Finally it's June 2012, and you rush out an get a 4S on another long contract. But a mere three months later Apple release the 5, and it is obviously a new phone. No mere slimming down and bezel detailing on this one, the thing is much longer and instantly recognisable. Your old 4S immediately looks like a fossil, even to you.
And then some survey git stops you in the street and asks you if your next phone will be an iPhone.
Re: They really shouldn't be holding their breath
Absolutely correct. There would be 14 pounds per square inch (100 kPa) in your lungs trying to make you explode. It may escape through the windpipe, or it may succeed in doing the alien thing. Liquid nitrogen in the stomach tends to be dangerous because the esophagus spasms closed due to the cold, IIUC. So the windpipe being different and the air not being cold, it may be perfectly safe. Do you feel lucky, punk?
Just what Jobs was good at...
...making something neither beautiful nor functional, but which gives the impression of both.
How can something give the impression of being beautiful while being as ugly as the rear of a dog? I have no idea, but Apple manages it time and time again.
Re: Dont discuss this application except with partner or family...
It's a selection criteria. It is not totally important that apprentices at GCHQ are not publicly known. After all, their security clearance is going to be diddly-squat. But requiring them to keep it secret allows you to kick out the total idiots before they learn anything that might matter.
You might get some daft terrorist cell trying to lean on them, but that gives you more visibility on them with little risk. Even if the apprentice agrees to work for the terrorists, they are already self-selected to be incompetent.
The Jury foreman's name is "Hogan", with an "n".
" judging by their results on minehunting tasks it appeared that the dolphins may not have been taking the whole business entirely seriously."
"Man had always assumed that he was more intelligent than dolphins because he had achieved so much - the wheel, New York, wars and so on - whilst all the dolphins had ever done was muck about in the water having a good time. But conversely, the dolphins had always believed that they were far more intelligent than man - for precisely the same reasons. " -- Douglas Adams.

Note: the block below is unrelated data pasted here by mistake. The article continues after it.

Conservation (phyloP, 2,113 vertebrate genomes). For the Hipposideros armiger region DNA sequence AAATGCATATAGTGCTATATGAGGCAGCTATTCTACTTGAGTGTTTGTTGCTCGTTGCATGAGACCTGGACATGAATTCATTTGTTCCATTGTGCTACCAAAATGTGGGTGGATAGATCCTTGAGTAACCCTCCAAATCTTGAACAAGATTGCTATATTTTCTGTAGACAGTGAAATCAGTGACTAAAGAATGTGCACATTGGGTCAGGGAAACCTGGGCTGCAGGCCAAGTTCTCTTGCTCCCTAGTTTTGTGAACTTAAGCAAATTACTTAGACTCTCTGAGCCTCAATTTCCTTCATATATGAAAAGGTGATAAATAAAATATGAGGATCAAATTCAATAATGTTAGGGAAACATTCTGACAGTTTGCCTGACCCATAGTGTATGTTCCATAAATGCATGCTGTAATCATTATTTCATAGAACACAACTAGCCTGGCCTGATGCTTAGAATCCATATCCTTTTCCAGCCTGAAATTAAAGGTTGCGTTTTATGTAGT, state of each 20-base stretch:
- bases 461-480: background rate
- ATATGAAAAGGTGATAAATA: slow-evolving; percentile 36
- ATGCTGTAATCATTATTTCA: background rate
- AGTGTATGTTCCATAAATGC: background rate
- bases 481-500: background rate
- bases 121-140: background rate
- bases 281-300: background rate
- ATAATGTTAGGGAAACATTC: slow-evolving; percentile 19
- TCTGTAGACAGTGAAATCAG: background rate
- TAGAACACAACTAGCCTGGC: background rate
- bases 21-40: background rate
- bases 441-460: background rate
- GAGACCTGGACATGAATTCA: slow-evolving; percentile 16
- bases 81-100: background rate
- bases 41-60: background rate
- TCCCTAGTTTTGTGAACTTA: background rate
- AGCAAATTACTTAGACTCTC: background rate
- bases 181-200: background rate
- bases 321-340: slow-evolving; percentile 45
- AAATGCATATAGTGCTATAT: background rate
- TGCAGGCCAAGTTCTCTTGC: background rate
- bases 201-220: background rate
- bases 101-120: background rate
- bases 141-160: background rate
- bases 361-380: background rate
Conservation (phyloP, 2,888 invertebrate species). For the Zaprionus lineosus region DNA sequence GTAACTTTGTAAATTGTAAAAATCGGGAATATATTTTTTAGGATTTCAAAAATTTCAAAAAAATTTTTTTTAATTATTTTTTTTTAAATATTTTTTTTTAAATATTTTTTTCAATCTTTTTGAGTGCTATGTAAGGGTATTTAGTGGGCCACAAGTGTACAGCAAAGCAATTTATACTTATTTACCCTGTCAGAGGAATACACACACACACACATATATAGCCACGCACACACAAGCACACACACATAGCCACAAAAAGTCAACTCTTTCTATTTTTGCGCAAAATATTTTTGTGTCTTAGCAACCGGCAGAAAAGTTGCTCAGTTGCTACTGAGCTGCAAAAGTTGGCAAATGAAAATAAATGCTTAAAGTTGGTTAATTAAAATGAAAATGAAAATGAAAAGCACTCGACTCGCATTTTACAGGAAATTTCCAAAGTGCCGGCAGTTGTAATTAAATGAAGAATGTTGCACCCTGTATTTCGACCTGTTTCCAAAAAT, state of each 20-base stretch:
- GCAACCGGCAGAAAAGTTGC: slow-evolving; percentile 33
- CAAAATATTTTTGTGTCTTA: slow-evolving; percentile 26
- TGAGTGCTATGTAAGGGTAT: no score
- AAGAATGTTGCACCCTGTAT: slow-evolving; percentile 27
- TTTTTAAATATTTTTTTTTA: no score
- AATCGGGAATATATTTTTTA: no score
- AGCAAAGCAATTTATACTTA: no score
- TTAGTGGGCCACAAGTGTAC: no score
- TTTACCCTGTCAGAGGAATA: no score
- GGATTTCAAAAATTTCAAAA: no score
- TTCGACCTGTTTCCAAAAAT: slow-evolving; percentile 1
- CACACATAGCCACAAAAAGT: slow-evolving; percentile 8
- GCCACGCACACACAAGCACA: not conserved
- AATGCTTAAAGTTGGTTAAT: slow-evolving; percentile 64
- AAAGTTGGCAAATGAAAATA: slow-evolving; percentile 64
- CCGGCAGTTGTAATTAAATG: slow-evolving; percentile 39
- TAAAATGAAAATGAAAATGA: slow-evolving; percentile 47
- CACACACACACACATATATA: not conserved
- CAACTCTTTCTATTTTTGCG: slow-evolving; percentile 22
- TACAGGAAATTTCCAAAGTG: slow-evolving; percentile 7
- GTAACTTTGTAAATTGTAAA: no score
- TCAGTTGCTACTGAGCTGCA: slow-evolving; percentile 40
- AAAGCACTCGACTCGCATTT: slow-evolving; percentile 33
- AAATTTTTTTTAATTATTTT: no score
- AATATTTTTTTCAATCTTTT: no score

Is it just me, or does that Sky Rep fail the Turing test? His responses sound very much like ELIZA or PARRY.
It's more likely of course that English is a second language for him, (which with a name like Abbas seems likely,) and that could be why he was not aware of the emotional baggage associated with Hitler. After all, you don't need to teach sales drones about European history in order to up-sell Sky Movies.
On a plane?
"One can imagine copying off a book to read in bed, or on a plane,"
With your phone in Flight-Safe mode?
That's the whole point of bail money. It is set at a value such that the pain of losing the money is worse than the pain of standing trial.
Of course that assumes that the defendant feels the pain of his "friends and supporters".
Miles, miles per hour, all else metric. Just like the good old UK itself. -- Well apart from gallons of course, but the yanks have messed up our liquid measures so much that we're probably best to stay away from that.
(I could understand making a pint a fluid pound, and keeping a gallon at eight pints is understandable pedance, but why change the size of a fluid ounce?)
...((and yes, the chances are that it was us that changed, in which case I'm sure there was a damned good reason.))
The deck is rigged.
I've not used it yet, but it seems perfectly possible to me that Windows 8 is a huge leap forward in efficiency and usability. After all, Windows 7 and the Office ribbon added at least one extra mouse click to just about every task. All that would be necessary would be to take that click away again.
- Geek's Guide to Britain INSIDE GCHQ: Welcome to Cheltenham's cottage industry
- 'Catastrophic failure' of 3D-printed gun in Oz Police test
- Game Theory Is the next-gen console war already One?
- Analysis Spam and the Byzantine Empire: How Bitcoin tech REALLY works
- VIDEO Herschel Space Observatory spots galaxies merging